Man tells N.S. trial of teenage stripping game, sex at pastor's home in 1970s
Published Tuesday, November 15, 2016 9:53AM AST Last Updated Tuesday, November 15, 2016 7:17PM AST
KENTVILLE, N.S. -- A man sobbed into his hands in a Kentville, N.S., courtroom Tuesday as he testified that well-known Toronto pastor Brent Hawkes encouraged him and other teenage males to strip at a drunken party in the 1970s, and then took him to a bedroom for sex.
"I remember him saying he knew he'd have me, he had been grooming for two years by that point in time," the man, who said he was then about 16, told Hawkes' trial in Kentville provincial court.
Hawkes faces charges of indecent assault and gross indecency and has pleaded not guilty.
The witness said he was part of a group of people who went to Hawkes' trailer in Nova Scotia's Annapolis Valley sometime in the mid-1970s, where Hawkes suggested they play a drinking game that involved removing their clothes.
The witness, who is the complainant in the case and can't be identified under a publication ban, said Hawkes eventually led him naked to a bedroom.
"I remember barely being able to stand up. I remember almost like watching from above, an out-of-body experience, wondering why this was happening," said the witness, who was a student at the school where Hawkes taught at the time of the alleged incident.
He testified that Hawkes told him he was beautiful and that he had a body like a "Greek God." The witness said Hawkes then performed sexual acts on him.
"I remember him telling me, 'I want to take you to Provincetown (in Massachusetts) because,' and I quote, 'All the other (gay men) there would be jealous,"' he said, often sobbing, pausing to take deep breaths and closing his eyes during testimony.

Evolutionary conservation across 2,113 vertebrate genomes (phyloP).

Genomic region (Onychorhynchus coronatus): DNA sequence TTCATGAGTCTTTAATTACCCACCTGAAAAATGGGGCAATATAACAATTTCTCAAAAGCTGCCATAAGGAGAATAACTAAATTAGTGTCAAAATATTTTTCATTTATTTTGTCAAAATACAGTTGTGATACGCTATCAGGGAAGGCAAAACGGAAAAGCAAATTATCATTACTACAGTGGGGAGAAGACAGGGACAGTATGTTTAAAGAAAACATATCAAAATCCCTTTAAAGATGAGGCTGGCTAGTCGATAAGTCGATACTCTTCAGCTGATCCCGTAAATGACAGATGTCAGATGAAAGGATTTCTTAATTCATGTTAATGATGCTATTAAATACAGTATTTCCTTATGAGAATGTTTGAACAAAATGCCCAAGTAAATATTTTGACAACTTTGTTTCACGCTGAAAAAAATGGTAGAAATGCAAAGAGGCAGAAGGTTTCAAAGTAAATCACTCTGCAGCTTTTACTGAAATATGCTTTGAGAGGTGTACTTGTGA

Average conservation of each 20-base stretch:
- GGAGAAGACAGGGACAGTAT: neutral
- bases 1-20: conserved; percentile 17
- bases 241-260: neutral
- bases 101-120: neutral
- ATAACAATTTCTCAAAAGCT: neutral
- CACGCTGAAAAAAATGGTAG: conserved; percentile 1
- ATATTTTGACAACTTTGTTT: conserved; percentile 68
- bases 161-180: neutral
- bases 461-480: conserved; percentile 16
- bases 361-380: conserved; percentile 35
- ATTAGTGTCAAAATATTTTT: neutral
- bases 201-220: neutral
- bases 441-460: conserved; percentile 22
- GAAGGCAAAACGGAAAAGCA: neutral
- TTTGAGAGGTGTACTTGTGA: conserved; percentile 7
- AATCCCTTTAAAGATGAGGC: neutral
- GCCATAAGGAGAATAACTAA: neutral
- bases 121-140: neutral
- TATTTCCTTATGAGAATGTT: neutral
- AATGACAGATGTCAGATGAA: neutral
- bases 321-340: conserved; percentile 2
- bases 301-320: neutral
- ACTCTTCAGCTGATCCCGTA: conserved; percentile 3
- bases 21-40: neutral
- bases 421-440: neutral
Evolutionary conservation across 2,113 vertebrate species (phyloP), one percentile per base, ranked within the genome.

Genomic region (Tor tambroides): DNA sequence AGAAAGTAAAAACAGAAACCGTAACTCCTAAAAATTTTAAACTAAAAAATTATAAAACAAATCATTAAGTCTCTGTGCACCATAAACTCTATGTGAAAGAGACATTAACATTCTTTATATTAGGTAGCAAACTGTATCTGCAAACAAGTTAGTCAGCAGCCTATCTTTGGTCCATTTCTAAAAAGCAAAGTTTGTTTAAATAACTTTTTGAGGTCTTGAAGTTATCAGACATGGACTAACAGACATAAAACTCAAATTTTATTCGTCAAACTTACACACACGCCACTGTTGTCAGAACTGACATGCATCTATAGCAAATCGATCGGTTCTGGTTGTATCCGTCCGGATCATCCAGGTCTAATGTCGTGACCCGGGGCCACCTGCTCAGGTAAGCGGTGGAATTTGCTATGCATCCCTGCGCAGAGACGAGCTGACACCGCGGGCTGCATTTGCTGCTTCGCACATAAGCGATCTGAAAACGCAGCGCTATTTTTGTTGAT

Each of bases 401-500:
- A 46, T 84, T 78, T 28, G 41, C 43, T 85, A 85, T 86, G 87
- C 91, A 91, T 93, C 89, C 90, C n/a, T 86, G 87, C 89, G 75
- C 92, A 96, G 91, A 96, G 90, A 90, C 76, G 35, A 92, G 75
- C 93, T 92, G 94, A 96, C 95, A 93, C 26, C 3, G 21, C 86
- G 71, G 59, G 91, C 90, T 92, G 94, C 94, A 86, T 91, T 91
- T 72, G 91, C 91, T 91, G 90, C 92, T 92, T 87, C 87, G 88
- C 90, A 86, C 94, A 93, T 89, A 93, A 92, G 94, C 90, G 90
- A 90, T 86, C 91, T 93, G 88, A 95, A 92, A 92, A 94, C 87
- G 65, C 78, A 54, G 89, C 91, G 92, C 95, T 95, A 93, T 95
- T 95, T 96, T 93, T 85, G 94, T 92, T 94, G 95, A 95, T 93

"I remember his hands on my body. I remember him biting me, kissing, sticking his tongue in my mouth." He said he also remembered the "stench" of Hawkes' body and its weight and his "stubble on my cheek."
Hawkes, a high-profile rights activist who officiated at former NDP leader Jack Layton's state funeral in 2011, was then a local high school teacher and basketball coach.
The witness said he had heard of students hanging out at Hawkes' place, and himself had been there once before to drink alcohol and play the video game Pong.
During the man's testimony, Hawkes sat and listened intently, looking toward the man from the gallery. He clutched a white pen during the proceedings Tuesday, sometimes jotting notes in a black notebook open on his lap.
The witness said he doesn't remember how he got home that night.
"For the next period of time -- days, weeks, months -- I know now what I did was disassociate from the event as a way of protecting myself because I didn't want to remember," he testified.
The witness told the court that he has forgiven Hawkes.
"At that point in time, he was doing the best he could," said the witness, crying. "I will never forget his actions, nor forgive his actions. But I forgive him. And most importantly, I forgive myself. It took time to learn how to do that and to say that."
Defence lawyer Clayton Ruby appeared to question the witness on the reliability of his memories of the party, but the witness denied that his memory was poor.
"I will not forget the sensation of what was done to me," he said, adding that although parts of the party are foggy, the memories of the sexual acts have always remained vivid. "The images are real. They are firmly implanted in my memory."
Hawkes has maintained his innocence. He issued a statement earlier this year saying: "I want to be crystal clear: I am innocent of these allegations ... The purported events simply did not take place. I will fight, with all that I have, these accusations."
According to the "Support Brent" website, Hawkes attended Mount Allison University in Sackville, N.B., and later moved to the Annapolis Valley from 1973 to 1976.
Hawkes, originally from Bath, N.B., has been the senior pastor at the Metropolitan Community Church of Toronto for 38 years. Considered one of the spiritual leaders of Toronto's gay community, he is also known as a vocal proponent of same-sex marriage, and in 2007 was appointed to the Order of Canada.